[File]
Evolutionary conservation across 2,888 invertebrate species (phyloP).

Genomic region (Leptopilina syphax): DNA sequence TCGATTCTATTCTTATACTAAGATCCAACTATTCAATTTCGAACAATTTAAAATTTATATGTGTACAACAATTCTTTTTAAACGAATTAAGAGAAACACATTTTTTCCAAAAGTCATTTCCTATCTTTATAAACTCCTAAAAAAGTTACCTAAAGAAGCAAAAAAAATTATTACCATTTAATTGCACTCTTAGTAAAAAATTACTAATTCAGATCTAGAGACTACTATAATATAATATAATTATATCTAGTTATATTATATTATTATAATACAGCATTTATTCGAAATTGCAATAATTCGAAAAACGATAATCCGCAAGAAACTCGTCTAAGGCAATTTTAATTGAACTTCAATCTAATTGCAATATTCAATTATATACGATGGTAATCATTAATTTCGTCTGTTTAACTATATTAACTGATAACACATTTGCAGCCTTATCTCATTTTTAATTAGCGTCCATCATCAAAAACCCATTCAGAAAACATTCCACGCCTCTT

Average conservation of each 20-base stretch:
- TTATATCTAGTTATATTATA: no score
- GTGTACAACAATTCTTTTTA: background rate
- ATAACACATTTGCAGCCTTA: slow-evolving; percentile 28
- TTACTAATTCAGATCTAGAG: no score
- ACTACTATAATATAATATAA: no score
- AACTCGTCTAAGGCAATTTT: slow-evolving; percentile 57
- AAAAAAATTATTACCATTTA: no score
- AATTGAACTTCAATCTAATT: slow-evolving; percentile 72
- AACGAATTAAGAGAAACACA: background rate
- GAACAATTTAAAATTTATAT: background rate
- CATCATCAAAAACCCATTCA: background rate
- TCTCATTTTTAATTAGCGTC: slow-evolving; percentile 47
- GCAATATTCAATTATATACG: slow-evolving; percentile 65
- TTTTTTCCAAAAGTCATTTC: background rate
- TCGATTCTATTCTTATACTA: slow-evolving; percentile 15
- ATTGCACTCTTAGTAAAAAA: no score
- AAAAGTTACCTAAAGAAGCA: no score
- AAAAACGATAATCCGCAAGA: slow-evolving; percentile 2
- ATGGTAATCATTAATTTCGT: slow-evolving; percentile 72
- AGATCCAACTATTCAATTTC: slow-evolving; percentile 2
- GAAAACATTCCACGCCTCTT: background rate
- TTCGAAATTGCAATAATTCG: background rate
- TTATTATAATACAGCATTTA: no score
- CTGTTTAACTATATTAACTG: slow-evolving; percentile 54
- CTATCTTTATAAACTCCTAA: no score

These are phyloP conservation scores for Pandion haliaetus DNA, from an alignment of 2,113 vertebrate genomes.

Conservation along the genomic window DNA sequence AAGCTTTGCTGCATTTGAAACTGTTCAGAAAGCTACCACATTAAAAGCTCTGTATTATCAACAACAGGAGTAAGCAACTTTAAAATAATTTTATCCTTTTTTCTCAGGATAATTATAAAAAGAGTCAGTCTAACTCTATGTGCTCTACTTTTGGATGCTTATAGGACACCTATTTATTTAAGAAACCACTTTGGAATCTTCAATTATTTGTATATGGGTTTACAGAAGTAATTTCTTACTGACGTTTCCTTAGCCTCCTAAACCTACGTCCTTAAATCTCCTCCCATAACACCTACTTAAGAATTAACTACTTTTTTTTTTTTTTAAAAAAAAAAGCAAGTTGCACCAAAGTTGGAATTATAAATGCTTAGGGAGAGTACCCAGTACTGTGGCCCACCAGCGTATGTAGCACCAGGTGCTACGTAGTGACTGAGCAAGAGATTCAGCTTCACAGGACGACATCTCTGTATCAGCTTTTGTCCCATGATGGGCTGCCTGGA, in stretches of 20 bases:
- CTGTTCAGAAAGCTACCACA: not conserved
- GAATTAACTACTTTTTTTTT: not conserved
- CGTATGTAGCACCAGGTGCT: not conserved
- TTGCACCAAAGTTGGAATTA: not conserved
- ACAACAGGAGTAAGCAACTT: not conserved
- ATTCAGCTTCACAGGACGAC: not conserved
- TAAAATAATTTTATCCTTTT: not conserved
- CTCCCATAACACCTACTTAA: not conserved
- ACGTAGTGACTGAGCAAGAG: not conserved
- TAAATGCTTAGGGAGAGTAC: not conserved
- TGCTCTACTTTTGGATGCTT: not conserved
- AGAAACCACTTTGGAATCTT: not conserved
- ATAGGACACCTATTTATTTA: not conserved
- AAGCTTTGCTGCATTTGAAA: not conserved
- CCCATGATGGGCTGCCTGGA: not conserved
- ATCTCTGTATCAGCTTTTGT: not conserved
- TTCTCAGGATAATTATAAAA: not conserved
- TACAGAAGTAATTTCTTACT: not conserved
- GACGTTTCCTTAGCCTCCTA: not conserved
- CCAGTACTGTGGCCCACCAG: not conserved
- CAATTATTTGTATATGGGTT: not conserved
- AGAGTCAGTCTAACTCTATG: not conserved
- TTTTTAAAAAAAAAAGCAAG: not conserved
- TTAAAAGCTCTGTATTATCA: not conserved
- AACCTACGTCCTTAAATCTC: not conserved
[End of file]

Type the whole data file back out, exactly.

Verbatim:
Evolutionary conservation across 2,888 invertebrate species (phyloP).

Genomic region (Leptopilina syphax): DNA sequence TCGATTCTATTCTTATACTAAGATCCAACTATTCAATTTCGAACAATTTAAAATTTATATGTGTACAACAATTCTTTTTAAACGAATTAAGAGAAACACATTTTTTCCAAAAGTCATTTCCTATCTTTATAAACTCCTAAAAAAGTTACCTAAAGAAGCAAAAAAAATTATTACCATTTAATTGCACTCTTAGTAAAAAATTACTAATTCAGATCTAGAGACTACTATAATATAATATAATTATATCTAGTTATATTATATTATTATAATACAGCATTTATTCGAAATTGCAATAATTCGAAAAACGATAATCCGCAAGAAACTCGTCTAAGGCAATTTTAATTGAACTTCAATCTAATTGCAATATTCAATTATATACGATGGTAATCATTAATTTCGTCTGTTTAACTATATTAACTGATAACACATTTGCAGCCTTATCTCATTTTTAATTAGCGTCCATCATCAAAAACCCATTCAGAAAACATTCCACGCCTCTT

Average conservation of each 20-base stretch:
- TTATATCTAGTTATATTATA: no score
- GTGTACAACAATTCTTTTTA: background rate
- ATAACACATTTGCAGCCTTA: slow-evolving; percentile 28
- TTACTAATTCAGATCTAGAG: no score
- ACTACTATAATATAATATAA: no score
- AACTCGTCTAAGGCAATTTT: slow-evolving; percentile 57
- AAAAAAATTATTACCATTTA: no score
- AATTGAACTTCAATCTAATT: slow-evolving; percentile 72
- AACGAATTAAGAGAAACACA: background rate
- GAACAATTTAAAATTTATAT: background rate
- CATCATCAAAAACCCATTCA: background rate
- TCTCATTTTTAATTAGCGTC: slow-evolving; percentile 47
- GCAATATTCAATTATATACG: slow-evolving; percentile 65
- TTTTTTCCAAAAGTCATTTC: background rate
- TCGATTCTATTCTTATACTA: slow-evolving; percentile 15
- ATTGCACTCTTAGTAAAAAA: no score
- AAAAGTTACCTAAAGAAGCA: no score
- AAAAACGATAATCCGCAAGA: slow-evolving; percentile 2
- ATGGTAATCATTAATTTCGT: slow-evolving; percentile 72
- AGATCCAACTATTCAATTTC: slow-evolving; percentile 2
- GAAAACATTCCACGCCTCTT: background rate
- TTCGAAATTGCAATAATTCG: background rate
- TTATTATAATACAGCATTTA: no score
- CTGTTTAACTATATTAACTG: slow-evolving; percentile 54
- CTATCTTTATAAACTCCTAA: no score

These are phyloP conservation scores for Pandion haliaetus DNA, from an alignment of 2,113 vertebrate genomes.

Conservation along the genomic window DNA sequence AAGCTTTGCTGCATTTGAAACTGTTCAGAAAGCTACCACATTAAAAGCTCTGTATTATCAACAACAGGAGTAAGCAACTTTAAAATAATTTTATCCTTTTTTCTCAGGATAATTATAAAAAGAGTCAGTCTAACTCTATGTGCTCTACTTTTGGATGCTTATAGGACACCTATTTATTTAAGAAACCACTTTGGAATCTTCAATTATTTGTATATGGGTTTACAGAAGTAATTTCTTACTGACGTTTCCTTAGCCTCCTAAACCTACGTCCTTAAATCTCCTCCCATAACACCTACTTAAGAATTAACTACTTTTTTTTTTTTTTAAAAAAAAAAGCAAGTTGCACCAAAGTTGGAATTATAAATGCTTAGGGAGAGTACCCAGTACTGTGGCCCACCAGCGTATGTAGCACCAGGTGCTACGTAGTGACTGAGCAAGAGATTCAGCTTCACAGGACGACATCTCTGTATCAGCTTTTGTCCCATGATGGGCTGCCTGGA, in stretches of 20 bases:
- CTGTTCAGAAAGCTACCACA: not conserved
- GAATTAACTACTTTTTTTTT: not conserved
- CGTATGTAGCACCAGGTGCT: not conserved
- TTGCACCAAAGTTGGAATTA: not conserved
- ACAACAGGAGTAAGCAACTT: not conserved
- ATTCAGCTTCACAGGACGAC: not conserved
- TAAAATAATTTTATCCTTTT: not conserved
- CTCCCATAACACCTACTTAA: not conserved
- ACGTAGTGACTGAGCAAGAG: not conserved
- TAAATGCTTAGGGAGAGTAC: not conserved
- TGCTCTACTTTTGGATGCTT: not conserved
- AGAAACCACTTTGGAATCTT: not conserved
- ATAGGACACCTATTTATTTA: not conserved
- AAGCTTTGCTGCATTTGAAA: not conserved
- CCCATGATGGGCTGCCTGGA: not conserved
- ATCTCTGTATCAGCTTTTGT: not conserved
- TTCTCAGGATAATTATAAAA: not conserved
- TACAGAAGTAATTTCTTACT: not conserved
- GACGTTTCCTTAGCCTCCTA: not conserved
- CCAGTACTGTGGCCCACCAG: not conserved
- CAATTATTTGTATATGGGTT: not conserved
- AGAGTCAGTCTAACTCTATG: not conserved
- TTTTTAAAAAAAAAAGCAAG: not conserved
- TTAAAAGCTCTGTATTATCA: not conserved
- AACCTACGTCCTTAAATCTC: not conserved